The latest scandals surrounding the funeral industry, which are only adding to the overall growing number, continue to raise questions about the future of the profession. Many are pointing to the economy, while others are pointing to deeper societal, moral and ethical breakdowns.
R. Brian Burkhardt says, “Truly the problem is a combination of the economy- people wanting to pay less for funerals, those performing questionable practices, and remarkably the internet and social networking- folks being educated that they can pay less for a funeral.”
Ryan Thogmartin of Connecting Directors, a social media network for funeral directors, calls the stories “absurd.” He says“funeral directors simply offer products and services.”
I am not positive as to what the funeral industry trade publications think, but I have some opinions based on how they are turning away article submissions from writers covering any story raising questions about the funeral industry.
And, what do I think? Well, the stories are certainly not absurd. Maybe a little harsh in terms of grouping all funeral homes and funeral directors in one group. There are good and bad police officers, good and bad clergy, good and bad grocery stores, etc. So again, a little harsh, but not completely absurd. Those choosing to enter the profession are growing fewer, leaving many firms having to “take whatever they can find” in terms of help.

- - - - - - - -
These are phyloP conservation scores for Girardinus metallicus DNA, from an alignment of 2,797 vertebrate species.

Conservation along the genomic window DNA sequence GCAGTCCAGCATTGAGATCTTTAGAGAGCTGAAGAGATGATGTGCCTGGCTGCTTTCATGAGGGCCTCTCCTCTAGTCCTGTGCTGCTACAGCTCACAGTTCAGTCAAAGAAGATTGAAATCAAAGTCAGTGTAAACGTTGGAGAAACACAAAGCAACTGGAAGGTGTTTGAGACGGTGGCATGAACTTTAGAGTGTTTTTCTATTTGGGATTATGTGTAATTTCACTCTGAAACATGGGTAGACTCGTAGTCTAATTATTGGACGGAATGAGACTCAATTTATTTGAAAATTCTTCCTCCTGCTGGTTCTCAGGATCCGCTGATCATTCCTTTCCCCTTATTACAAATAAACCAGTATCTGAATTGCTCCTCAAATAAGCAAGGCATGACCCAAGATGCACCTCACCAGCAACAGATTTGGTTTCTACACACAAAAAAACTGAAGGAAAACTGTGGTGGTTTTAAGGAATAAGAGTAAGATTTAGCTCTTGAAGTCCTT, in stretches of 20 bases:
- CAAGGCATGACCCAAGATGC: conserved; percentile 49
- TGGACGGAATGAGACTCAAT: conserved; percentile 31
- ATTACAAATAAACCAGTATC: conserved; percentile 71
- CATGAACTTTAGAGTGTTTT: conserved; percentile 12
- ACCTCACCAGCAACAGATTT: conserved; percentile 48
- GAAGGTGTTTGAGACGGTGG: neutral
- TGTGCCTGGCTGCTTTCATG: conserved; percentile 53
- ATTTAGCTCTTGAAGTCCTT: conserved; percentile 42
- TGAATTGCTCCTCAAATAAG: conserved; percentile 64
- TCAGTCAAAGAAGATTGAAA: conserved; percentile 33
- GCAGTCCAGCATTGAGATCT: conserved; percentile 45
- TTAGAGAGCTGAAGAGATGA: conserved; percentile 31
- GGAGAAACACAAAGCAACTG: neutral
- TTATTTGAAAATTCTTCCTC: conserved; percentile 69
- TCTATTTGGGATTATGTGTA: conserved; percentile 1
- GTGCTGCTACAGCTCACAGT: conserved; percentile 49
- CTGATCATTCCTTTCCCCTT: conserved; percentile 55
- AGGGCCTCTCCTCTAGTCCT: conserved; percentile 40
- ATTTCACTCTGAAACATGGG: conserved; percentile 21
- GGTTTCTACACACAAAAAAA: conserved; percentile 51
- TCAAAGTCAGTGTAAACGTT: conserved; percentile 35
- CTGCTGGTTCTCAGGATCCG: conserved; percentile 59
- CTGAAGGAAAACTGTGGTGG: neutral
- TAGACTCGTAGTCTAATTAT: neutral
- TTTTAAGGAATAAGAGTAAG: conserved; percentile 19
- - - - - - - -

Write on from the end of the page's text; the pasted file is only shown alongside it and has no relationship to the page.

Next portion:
I tend to agree with R. Brian Burkhardt’s view of a combination of factors. Cremation is very popular, but brings in fewer dollars for funeral homes. In the corporate world, where funeral directors are paid commissions on sales, it means fewer dollars for funeral directors. In a lean economy, everyone is trying to save money and make money wherever (and however) they can. It is the however they can that gets some folks into trouble.